Members of a criminal justice task force created to inform presumptive Democratic presidential nominee Joe Biden’s campaign have been discussing marijuana legalization—a policy the former vice president continues to oppose.
Most of the group—which consists of advisors appointed by both Biden and former primary rival Sen. Bernie Sanders (I-VT)—support ending cannabis prohibition, and advocates have held out hope that they would recommend that Biden adopt the policy platform in the run-up to the November election.
While some members have publicly talked about the issue since joining the task force, including Linn County, Iowa Supervisor Stacey Walker, who recently commented on the need for reform in light of racial disparities in marijuana criminalization, a new report from Politico appears to be the first confirmation that the group itself is actively considering a formal recommendation on the policy change.
“Multiple people said marijuana policy has been discussed on the criminal justice panel, one of the policy groups of the unity task force,” the outlet reported. “Sanders appointees have advocated for legalization. Some Biden appointees personally support legalizing pot and have debated putting the policy in the panel’s recommendations to the former vice president, according to two people familiar with its deliberations.”
A majority of panel members appointed from both camps have previously gone on record in favor of legalization. That includes Tennessee Sen. Raumesh Akbari (D), former federal prosecutor Chiraag Bains, former Acting Assistant Attorney General Vanita Gupta, former Attorney General Eric Holder, Rep. Bobby Scott (D-VA) and Walker.
“There’s an opportunity to advance a really bold agenda on criminal justice,” Bains, a Sanders-appointee to the task force, said. “This is part of envisioning a completely different future, not returning to a pre-Trump era. I say that as someone who served proudly in the Obama administration. We just have to be much more aggressive about rooting out systemic racism and injustice in the legal system.”
Biden should “end the War on Drugs, including by legalizing marijuana,” he told Politico.
Walker, whose position on the issue has been lesser-known than other members, also talked about the need for reform during an interview with Little Village that was published on Wednesday. The Iowa official said he knows many white people, including those from prominent families in the state, who consume cannabis and travel to legalized states to obtain it without concern about potential criminal penalties.
“It is no secret that African Americans use marijuana as a substance, recreational substance, just as much as everybody else. I often say, I operate in professional spaces. I know most of my white professional friends in this state use marijuana,” he said. “They do it without ever, ever, ever thinking they will face some sort of legal consequence. It doesn’t even cross their mind. They talk about it openly.”
Watch Walker talk about racial injustices in cannabis criminalization below:
“They don’t ever think about a legal consequences because it’s not real to them— because they can’t conceive of it because they’ve never faced a consequence,” he added. “We’ve just created a system that over-criminalizes people by their race and by their economic situation. That is not right. It is not fair. It’s an aberration of justice.”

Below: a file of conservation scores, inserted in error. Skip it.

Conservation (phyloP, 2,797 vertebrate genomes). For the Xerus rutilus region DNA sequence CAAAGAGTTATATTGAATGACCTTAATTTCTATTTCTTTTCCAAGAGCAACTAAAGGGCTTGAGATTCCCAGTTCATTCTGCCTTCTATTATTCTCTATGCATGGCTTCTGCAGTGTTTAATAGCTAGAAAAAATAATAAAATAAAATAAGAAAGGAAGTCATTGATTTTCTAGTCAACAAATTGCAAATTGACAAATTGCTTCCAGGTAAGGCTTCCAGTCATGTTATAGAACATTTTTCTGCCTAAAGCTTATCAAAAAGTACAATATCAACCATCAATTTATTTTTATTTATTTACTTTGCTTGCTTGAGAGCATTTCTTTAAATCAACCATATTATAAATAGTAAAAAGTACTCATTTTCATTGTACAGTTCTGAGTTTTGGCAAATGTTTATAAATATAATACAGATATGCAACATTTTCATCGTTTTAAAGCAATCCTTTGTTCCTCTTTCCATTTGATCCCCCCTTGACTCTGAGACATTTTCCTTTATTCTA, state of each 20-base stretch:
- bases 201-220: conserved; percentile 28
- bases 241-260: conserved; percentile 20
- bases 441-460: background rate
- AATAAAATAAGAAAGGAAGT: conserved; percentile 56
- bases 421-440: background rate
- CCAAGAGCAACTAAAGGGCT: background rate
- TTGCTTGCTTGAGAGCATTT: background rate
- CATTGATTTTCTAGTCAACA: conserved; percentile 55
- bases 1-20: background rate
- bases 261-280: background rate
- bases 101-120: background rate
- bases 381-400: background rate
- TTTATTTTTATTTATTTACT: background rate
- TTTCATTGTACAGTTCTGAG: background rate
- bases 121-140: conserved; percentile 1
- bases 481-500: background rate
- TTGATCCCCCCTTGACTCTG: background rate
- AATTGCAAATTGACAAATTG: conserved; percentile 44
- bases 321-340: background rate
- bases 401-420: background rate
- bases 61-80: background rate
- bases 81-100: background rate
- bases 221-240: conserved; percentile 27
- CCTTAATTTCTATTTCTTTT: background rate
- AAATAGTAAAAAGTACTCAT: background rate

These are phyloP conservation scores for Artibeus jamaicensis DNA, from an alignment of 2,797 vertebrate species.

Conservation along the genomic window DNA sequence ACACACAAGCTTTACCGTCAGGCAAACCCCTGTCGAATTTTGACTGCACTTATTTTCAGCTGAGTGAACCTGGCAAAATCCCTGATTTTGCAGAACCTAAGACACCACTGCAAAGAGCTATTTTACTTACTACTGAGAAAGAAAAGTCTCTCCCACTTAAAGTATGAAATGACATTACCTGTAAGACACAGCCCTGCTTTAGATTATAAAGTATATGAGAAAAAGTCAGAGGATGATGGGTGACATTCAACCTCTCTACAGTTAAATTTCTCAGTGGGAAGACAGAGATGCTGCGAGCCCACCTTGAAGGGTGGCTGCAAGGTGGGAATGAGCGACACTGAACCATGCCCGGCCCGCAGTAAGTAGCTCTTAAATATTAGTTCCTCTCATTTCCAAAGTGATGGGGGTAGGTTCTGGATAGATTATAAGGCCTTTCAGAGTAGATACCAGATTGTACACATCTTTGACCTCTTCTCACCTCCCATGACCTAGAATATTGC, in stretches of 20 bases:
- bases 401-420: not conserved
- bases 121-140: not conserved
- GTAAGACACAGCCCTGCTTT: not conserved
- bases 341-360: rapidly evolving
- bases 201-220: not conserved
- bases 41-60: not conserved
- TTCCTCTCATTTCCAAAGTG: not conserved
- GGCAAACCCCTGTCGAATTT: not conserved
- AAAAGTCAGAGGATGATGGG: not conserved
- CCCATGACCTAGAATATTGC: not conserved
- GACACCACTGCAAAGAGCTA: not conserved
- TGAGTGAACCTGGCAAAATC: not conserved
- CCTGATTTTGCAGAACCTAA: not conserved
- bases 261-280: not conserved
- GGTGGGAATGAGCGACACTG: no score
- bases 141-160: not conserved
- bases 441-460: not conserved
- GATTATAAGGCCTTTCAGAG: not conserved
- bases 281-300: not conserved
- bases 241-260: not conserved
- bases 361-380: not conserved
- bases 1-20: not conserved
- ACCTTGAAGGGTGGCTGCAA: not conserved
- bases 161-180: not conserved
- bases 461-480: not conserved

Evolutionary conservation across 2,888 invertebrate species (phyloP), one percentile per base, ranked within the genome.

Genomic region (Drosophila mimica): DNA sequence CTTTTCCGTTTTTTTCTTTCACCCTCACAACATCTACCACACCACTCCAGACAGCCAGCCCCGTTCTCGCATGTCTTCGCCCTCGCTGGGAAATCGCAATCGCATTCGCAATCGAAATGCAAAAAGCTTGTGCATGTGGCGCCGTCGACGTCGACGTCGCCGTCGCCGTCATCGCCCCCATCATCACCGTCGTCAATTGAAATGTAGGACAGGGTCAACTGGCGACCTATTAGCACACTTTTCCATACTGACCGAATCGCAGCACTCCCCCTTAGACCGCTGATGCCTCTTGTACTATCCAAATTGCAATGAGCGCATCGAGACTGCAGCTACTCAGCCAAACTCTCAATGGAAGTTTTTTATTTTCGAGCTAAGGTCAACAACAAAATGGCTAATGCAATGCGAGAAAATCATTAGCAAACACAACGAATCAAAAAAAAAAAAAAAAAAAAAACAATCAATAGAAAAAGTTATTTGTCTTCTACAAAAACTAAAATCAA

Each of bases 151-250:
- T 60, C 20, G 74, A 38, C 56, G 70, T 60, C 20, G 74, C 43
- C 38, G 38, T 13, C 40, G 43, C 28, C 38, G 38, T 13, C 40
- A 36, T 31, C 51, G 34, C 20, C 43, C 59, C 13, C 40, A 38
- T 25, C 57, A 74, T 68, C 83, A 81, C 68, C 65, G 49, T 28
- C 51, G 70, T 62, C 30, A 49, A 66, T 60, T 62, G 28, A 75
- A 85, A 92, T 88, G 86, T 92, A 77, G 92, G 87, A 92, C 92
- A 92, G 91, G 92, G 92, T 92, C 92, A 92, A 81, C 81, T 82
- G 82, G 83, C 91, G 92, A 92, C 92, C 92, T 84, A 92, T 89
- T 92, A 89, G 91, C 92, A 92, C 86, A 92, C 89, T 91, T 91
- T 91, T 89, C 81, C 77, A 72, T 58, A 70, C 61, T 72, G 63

He went on to say that decriminalizing cannabis would minimize police encounters that lead people, particularly from communities of color, to be incarcerated and enter the criminal legal system.
Biden has backed the modest reform of decriminalizing marijuana and said that people should be diverted to treatment instead of facing jail time for possessing drugs, but he’s declined to get on board with the majority of Americans, particularly Democrats, who embrace fully legalizing cannabis. He’s opted instead to draw the line at legalization for medical use, expunging prior records, allowing states to set their own policies and federal rescheduling.
Bains said earlier this month that decriminalization is not sufficient, as it “typically means that you don’t have a criminal penalty, but you could still be issued a civil fine. And then there are other kinds of consequences that could follow from that.”
“It’s still illegal conduct,” he said. “If possession of marijuana is just decriminalized and that is the hook for extensive police involvement in people’s lives, and if you haven’t addressed the underlying systemic problems in policing and the justice system overall, then people could continue to be stopped and searched and frisked and so forth.”
It’s not clear whether the task force will ultimately recommend that Biden adopt a pro-legalization platform—or if he would accept that recommendation even if they did. Pressed repeatedly on the issue, Biden has continued to argue that more research should be done before enacting broad reform.
He also recently indicated that his personal experience knowing individuals who consume cannabis has not convinced him that the plant should be legal for recreational use.
For what it’s worth, Sanders doesn’t seem especially optimistic that the former vice president will evolve further, declining in an April interview to list the policy among those from his own platform that he feels Biden will come around to.